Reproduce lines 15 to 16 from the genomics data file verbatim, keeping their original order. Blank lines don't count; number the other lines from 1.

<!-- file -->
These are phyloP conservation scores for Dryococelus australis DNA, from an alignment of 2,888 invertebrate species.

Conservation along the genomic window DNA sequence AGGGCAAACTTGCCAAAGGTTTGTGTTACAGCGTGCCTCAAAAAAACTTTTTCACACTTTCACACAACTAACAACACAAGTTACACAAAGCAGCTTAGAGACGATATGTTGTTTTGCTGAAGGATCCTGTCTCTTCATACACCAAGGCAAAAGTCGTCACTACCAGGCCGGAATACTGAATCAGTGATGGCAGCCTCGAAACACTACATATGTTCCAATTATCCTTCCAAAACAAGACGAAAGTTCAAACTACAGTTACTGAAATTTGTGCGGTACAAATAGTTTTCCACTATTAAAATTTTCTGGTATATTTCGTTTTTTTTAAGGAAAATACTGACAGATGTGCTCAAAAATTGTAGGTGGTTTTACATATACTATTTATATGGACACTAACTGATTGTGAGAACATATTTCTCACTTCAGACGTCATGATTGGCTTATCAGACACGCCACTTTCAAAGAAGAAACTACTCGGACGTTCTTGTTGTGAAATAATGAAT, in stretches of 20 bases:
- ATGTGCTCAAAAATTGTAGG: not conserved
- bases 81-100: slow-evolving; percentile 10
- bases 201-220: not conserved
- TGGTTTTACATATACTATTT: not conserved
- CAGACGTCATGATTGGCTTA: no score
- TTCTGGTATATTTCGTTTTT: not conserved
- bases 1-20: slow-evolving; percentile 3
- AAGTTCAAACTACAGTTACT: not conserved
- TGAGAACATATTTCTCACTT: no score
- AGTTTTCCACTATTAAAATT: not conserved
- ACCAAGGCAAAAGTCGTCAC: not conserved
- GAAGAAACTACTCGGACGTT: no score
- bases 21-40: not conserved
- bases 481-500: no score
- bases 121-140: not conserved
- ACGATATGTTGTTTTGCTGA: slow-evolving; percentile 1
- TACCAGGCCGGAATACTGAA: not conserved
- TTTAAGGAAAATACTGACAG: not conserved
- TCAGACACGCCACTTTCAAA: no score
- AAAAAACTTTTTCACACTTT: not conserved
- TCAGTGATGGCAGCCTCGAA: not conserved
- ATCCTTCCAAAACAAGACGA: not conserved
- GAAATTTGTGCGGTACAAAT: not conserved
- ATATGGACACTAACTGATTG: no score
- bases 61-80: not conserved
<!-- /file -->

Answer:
- bases 21-40: not conserved
- bases 481-500: no score